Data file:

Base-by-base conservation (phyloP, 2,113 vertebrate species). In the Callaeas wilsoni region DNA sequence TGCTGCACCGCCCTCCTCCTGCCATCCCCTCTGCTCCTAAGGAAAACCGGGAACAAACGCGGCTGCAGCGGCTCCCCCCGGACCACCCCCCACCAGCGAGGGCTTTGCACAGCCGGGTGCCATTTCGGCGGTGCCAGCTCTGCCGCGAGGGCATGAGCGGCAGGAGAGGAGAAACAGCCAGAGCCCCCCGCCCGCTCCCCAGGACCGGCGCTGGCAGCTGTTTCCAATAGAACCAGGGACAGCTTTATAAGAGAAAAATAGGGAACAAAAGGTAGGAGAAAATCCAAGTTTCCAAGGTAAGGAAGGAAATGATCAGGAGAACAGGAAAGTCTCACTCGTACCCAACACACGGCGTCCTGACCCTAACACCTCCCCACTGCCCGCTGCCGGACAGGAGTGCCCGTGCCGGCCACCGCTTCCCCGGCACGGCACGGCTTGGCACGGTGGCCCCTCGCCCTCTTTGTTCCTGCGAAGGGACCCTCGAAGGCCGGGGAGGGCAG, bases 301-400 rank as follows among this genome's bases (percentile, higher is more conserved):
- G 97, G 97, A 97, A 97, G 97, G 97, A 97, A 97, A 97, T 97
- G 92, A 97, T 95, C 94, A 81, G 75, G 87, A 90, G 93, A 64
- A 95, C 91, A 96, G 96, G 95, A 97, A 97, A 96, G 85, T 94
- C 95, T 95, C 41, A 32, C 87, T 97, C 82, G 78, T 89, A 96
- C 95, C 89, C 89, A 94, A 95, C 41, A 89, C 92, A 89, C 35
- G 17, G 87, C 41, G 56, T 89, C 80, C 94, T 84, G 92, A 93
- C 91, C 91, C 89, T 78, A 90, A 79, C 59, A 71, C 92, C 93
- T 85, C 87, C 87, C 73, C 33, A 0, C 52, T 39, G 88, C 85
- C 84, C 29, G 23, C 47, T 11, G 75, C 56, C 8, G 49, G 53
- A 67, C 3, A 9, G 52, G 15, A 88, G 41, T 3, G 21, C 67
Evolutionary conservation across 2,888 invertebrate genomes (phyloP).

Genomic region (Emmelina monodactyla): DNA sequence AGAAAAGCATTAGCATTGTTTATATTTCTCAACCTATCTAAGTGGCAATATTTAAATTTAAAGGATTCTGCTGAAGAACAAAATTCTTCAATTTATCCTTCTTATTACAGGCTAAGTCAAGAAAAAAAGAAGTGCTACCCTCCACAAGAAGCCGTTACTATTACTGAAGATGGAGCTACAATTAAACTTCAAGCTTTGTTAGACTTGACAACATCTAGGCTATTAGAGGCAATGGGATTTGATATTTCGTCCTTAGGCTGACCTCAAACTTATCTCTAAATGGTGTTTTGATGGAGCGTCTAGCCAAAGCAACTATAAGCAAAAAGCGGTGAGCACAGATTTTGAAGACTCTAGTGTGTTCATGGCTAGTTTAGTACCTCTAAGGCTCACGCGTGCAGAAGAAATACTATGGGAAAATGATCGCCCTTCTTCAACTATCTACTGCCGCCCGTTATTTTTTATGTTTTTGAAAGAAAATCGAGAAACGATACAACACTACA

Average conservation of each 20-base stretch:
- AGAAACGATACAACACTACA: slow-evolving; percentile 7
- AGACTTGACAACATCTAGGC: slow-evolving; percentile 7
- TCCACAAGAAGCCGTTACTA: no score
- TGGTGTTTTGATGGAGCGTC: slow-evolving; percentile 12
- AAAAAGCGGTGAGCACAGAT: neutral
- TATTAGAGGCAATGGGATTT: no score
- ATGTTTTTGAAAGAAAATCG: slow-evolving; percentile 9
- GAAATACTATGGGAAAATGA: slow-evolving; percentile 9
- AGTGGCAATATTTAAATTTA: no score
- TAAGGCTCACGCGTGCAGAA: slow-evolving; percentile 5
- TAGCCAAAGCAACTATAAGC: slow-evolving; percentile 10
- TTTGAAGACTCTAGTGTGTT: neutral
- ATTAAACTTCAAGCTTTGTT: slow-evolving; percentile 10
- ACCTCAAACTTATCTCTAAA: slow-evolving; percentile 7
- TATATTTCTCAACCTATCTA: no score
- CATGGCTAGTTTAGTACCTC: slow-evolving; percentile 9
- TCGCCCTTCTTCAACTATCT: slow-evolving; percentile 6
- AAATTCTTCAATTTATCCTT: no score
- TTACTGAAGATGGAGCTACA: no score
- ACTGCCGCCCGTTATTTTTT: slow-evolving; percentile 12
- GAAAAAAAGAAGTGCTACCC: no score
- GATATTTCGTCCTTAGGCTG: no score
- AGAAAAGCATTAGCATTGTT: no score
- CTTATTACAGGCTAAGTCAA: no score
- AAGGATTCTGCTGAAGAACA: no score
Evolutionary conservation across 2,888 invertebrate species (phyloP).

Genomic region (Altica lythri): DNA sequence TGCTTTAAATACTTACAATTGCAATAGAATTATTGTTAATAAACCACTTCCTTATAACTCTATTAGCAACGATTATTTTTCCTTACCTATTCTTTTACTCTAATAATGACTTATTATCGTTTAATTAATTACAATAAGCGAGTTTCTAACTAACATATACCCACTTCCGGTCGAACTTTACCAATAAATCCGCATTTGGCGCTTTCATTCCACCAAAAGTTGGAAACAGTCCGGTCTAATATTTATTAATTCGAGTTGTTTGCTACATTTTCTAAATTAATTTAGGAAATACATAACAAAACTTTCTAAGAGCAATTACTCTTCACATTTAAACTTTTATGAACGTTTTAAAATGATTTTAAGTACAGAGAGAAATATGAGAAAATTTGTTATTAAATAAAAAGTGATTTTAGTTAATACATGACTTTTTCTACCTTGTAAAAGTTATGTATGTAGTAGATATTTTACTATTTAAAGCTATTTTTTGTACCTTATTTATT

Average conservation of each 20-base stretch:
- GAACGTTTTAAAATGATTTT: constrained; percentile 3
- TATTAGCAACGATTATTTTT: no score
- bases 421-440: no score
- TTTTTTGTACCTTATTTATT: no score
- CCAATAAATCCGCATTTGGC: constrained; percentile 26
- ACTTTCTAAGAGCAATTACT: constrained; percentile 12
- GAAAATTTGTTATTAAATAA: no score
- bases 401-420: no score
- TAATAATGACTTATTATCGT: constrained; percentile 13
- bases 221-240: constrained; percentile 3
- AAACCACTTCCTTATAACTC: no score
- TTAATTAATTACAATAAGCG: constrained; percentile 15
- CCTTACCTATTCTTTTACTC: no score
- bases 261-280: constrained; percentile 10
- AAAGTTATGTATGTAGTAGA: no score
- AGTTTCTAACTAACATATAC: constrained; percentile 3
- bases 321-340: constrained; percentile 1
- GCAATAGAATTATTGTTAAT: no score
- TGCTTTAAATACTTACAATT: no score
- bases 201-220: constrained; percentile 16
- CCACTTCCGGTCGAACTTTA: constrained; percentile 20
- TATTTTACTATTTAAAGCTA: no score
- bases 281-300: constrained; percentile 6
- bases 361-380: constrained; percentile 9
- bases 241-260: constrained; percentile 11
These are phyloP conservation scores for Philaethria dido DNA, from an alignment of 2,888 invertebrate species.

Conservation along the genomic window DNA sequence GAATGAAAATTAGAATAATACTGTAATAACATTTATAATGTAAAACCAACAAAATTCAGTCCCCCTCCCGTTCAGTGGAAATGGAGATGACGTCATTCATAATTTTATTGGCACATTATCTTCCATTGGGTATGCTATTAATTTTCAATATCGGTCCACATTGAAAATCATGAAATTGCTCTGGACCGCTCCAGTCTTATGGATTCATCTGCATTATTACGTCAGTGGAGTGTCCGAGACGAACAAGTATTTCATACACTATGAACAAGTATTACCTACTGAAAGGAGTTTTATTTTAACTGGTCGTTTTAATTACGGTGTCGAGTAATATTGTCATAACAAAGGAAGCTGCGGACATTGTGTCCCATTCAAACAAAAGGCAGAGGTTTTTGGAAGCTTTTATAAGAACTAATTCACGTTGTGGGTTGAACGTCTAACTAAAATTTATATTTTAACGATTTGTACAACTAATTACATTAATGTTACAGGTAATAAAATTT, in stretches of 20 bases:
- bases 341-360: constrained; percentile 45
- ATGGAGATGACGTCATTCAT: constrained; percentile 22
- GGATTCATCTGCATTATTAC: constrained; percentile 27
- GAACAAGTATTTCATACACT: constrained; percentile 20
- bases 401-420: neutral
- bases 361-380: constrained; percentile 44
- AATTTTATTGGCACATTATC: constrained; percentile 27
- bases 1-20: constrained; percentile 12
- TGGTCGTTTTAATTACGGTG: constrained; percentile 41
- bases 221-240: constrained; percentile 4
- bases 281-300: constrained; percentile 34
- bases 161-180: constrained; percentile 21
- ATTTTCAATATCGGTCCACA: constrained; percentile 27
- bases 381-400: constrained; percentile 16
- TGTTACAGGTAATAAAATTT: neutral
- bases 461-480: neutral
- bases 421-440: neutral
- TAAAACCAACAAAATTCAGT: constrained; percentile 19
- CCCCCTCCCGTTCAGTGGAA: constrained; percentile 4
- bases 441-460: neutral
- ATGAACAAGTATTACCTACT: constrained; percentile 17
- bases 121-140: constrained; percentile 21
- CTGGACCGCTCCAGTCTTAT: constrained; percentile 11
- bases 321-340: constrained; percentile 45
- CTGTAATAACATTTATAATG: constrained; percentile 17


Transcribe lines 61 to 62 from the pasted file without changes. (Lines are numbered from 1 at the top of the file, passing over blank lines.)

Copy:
- TGCTTTAAATACTTACAATT: no score
- bases 201-220: constrained; percentile 16